Traditional knowledge (TK) is knowledge, know-how, skills and practices that are developed, sustained and passed on from generation to generation within a community, often forming part of its cultural or spiritual identity.
While there is not yet an accepted definition of TK at the international level, it can be said that:
- TK in a general sense embraces the content of knowledge itself as well as traditional cultural expressions, including distinctive signs and symbols associated with TK.
- TK in the narrow sense refers to knowledge as such, in particular the knowledge resulting from intellectual activity in a traditional context, and includes know-how, practices, skills, and innovations.
Traditional knowledge can be found in a wide variety of contexts, including: agricultural, scientific, technical, ecological and medicinal knowledge as well as biodiversity-related knowledge. (World Intellectual Property Organization (WIPO), Traditional Knowledge)
Australian Dreaming Stories
Through song, dance, painting, and storytelling which express the Dreaming stories, the Aboriginal communities of Australia have maintained a link with the Dreaming – the mythological time when the natural world was created – from ancient times to today, creating a rich cultural heritage. Dreaming stories have been reproduced in paintings and artworks. The right to reproduce in paintings and artwork will not be with only one person, but with a group of people who together have the authority to determine whether the story and images may be used in an artwork, by whom the artwork may be created, to whom it may be published, and the terms, if any, on which the artwork may be reproduced.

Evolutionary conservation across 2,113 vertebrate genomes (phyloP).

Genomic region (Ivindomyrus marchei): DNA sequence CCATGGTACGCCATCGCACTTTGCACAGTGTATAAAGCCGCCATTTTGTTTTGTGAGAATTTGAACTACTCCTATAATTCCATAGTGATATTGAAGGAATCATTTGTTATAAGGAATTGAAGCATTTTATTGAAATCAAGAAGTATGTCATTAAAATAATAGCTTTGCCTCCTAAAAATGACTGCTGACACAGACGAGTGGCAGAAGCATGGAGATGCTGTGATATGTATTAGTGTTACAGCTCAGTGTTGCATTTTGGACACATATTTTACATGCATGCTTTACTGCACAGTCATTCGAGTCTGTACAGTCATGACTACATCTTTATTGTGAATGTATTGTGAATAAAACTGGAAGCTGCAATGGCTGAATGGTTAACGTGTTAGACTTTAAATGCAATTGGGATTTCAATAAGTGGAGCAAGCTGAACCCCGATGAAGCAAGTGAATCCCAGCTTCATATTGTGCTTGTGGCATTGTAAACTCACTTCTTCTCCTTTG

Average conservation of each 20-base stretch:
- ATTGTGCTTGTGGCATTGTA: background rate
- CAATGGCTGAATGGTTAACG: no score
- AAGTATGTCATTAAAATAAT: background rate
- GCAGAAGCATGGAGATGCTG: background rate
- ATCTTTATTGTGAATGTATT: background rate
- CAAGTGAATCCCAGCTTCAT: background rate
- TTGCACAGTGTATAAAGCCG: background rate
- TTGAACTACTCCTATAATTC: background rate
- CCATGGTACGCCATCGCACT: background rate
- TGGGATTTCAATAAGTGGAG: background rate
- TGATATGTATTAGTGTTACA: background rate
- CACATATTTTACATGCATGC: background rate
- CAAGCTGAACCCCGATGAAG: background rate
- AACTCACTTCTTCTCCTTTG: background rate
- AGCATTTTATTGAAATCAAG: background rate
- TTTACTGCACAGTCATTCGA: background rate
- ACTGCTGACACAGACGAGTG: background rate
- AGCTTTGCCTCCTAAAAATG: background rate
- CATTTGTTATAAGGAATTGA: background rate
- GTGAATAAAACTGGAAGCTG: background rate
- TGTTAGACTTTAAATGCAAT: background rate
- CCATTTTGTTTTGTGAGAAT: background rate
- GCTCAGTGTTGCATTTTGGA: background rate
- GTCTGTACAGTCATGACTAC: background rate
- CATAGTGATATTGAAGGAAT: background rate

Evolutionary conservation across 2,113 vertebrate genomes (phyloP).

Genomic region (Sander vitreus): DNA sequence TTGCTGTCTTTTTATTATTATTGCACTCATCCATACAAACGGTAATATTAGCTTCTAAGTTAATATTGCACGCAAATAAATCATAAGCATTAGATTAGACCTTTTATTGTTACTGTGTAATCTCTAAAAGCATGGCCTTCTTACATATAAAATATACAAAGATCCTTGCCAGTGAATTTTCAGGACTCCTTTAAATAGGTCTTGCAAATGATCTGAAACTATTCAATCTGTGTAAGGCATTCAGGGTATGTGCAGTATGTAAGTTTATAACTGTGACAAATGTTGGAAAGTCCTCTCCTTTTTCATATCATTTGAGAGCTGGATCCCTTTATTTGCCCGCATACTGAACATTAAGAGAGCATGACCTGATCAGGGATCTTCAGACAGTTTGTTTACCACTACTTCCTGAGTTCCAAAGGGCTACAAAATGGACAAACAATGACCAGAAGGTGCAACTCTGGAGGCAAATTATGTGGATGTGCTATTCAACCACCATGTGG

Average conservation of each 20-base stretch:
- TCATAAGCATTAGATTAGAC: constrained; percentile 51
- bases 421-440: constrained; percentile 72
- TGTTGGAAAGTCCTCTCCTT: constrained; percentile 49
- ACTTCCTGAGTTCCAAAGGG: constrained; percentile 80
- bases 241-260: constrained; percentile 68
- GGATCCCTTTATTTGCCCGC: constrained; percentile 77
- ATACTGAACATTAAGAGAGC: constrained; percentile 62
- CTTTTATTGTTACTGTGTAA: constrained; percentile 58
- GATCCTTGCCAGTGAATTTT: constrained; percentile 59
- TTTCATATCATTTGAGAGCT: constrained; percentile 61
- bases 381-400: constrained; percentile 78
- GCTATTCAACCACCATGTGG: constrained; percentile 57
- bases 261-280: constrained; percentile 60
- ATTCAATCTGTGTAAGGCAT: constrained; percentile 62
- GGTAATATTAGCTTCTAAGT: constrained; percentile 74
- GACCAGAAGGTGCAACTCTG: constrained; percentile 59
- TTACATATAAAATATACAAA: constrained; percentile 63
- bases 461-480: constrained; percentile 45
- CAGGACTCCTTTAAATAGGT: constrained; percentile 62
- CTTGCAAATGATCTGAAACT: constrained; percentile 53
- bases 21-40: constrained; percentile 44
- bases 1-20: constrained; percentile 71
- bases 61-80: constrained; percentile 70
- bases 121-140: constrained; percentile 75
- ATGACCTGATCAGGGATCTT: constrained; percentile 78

Australia Dreaming Stories – A Case Study
In 1994, a carpet factory reproduced a well-known painting by Banduk Marika entitled Djanda and the Sacred Waterhole on a carpet. The underlying image of this work belongs to the Rirratjingu clan and is part of the mythology of the Djangkawu creation story.
In the case study of the Australian Dreaming Stories, reflect on the following question:
- What impact does the use of the painting have on the intellectual property rights of Banduk Marika, as outlined above?
- Is the painting Djanda and the Sacred Waterhole considered traditional knowledge?
- What impact does the use of the painting have on the cultural and spiritual health of the Rirratinjgu clan?
Traditional Knowledge and Canadian Indigenous Peoples
While copyright serves the purpose to protect the rights of creators of literary and artistic works, there are several ways in which copyright fails Indigenous peoples and TK.
Indigenous cultural heritage and identity is expressed through creative works like storytelling, song, dance, rituals, and practices and is connected to land and community across time. The Canadian Copyright Act, as it is currently structured, cannot protect Indigenous knowledge due to the complex and community-based notions of ownership.